Steve Jaax, the now famous artist who sculpted Jenn Lind's face in butter twenty years before, has come to Fawn Creek for one reason: to get it back. Unfortunately, it's been kidnapped and Jenn's family do not like the idea of paying a ransom for it.
Jenn's mom stopped, remembering the phone buried against her shoulder. She thrust it towards Jenn. "I don't know who this is, Jenn, but he knew you were here before I did. He's been calling all morning insisting he has to speak to you and that he cannot possibly leave a number where you could return his call. Then about ten minutes ago, he called insisting that you'd arrived."
Jenn took the phone and held it to her ear. "Yes?"
"Yes, this is she."
A longer pause.
"Forget it." She took the phone from her ear, depressed the off button, and handed it back to her mother.
"Who was it?" Cash asked.
"I don't know. Some guy," Jenn said. "He claimed he has the butter sculpture and said he wanted a thousand dollars to return it."
Steve felt his heart stop in his chest. He opened his mouth but no words came out. "He wanted..." was all he managed.
She turned to him, head nodding empathetically. "I know." She sounded completely taken aback. "Can you believe it? A thousand dollars for—"
Abruptly the phone rang in her hand. She pushed a button and raised it to her ear.
"Hello? Oh. Well, that makes all the difference." Another pause. Steve reached for the phone but she lifted a finger, waggling it in the manner of one saying, "I have it covered" while she nodded at whatever was being said to her from the other end.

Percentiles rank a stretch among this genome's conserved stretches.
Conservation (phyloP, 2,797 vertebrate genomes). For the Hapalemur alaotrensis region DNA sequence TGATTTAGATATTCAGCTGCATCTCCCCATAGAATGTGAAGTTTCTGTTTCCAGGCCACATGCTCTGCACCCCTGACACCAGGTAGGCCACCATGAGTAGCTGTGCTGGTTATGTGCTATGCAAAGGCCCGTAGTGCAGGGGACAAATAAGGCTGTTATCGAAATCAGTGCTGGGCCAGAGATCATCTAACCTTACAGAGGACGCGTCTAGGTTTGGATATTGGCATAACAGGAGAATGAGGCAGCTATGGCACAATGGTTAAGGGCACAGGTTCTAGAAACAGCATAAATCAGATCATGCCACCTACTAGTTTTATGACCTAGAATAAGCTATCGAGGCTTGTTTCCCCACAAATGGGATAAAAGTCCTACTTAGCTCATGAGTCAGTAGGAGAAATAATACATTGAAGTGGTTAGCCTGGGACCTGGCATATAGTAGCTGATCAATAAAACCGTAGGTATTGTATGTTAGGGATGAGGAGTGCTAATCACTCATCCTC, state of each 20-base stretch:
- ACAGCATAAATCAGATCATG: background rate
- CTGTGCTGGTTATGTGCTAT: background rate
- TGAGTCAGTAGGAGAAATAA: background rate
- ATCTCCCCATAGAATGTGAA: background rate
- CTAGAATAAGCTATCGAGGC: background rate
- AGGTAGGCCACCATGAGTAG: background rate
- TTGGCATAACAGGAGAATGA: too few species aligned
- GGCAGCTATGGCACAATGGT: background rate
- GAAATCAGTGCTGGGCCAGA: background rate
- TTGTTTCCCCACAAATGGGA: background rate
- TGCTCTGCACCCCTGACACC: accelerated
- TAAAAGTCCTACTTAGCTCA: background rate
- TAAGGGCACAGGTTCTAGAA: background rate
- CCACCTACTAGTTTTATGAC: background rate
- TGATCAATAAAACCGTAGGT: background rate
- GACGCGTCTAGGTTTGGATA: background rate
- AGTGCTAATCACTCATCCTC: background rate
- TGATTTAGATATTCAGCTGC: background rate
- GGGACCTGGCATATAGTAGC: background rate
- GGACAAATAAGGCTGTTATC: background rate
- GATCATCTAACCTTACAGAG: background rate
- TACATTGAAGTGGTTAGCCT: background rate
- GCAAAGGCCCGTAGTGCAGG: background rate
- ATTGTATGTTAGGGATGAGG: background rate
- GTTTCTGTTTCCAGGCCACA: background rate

"Forget it," she said. "I know what I said but I was being sarcastic. Really. Yes, that means no."
By the time Steve realized what she meant to do, she'd already hung up.
"Of course not," she said. "He wanted five hundred dollars this time."
"Is that who that was?" Nina exclaimed. "He called here yesterday and asked for five hundred from your father and me."
"You said no?" Steve's voice came out as a whisper.
"Of course, we did." Nina sniffed. "Hallesbys don't submit to blackmail."
"But, it it's worth—" he trailed off. He didn't know what it was worth.
"Not much, I'm afraid," Cash said. "Nina had it appraised some time back and well, the guy said its only value is as an oddity."
"But...Picasso's cocktail napkins sell,"
"Yeah," Cash said gently. "But you can frame those, you're not Picasso --sorry—and you're not dead. The bottom line on the butter head, Steve, is you can't frame it, you can't exhibit it, and eventually it's going to degrade to the point where it's unrecognizable. It's not all that pretty now." He gave Jenn an apologetic glance. "Sorry, honey."
"I don't care," Jenn said. She really looked like she didn't care, too. "I like the idea of it being a Picture of Dorian Gray sorta thing. The Butter Head of Jenn Lind. And as my sins grow darker and my soul more corrupt the butter head—"
"That's nice, Jenn," Nina interrupted. "Don't worry, Mr. Jaax." She patted his hand consolingly. "Whoever it is will likely realize they've targeted the wrong people and just abandon it somewhere. I mean who in Fawn Creek would pay five hundred dollars for a block of dehydrating butter?"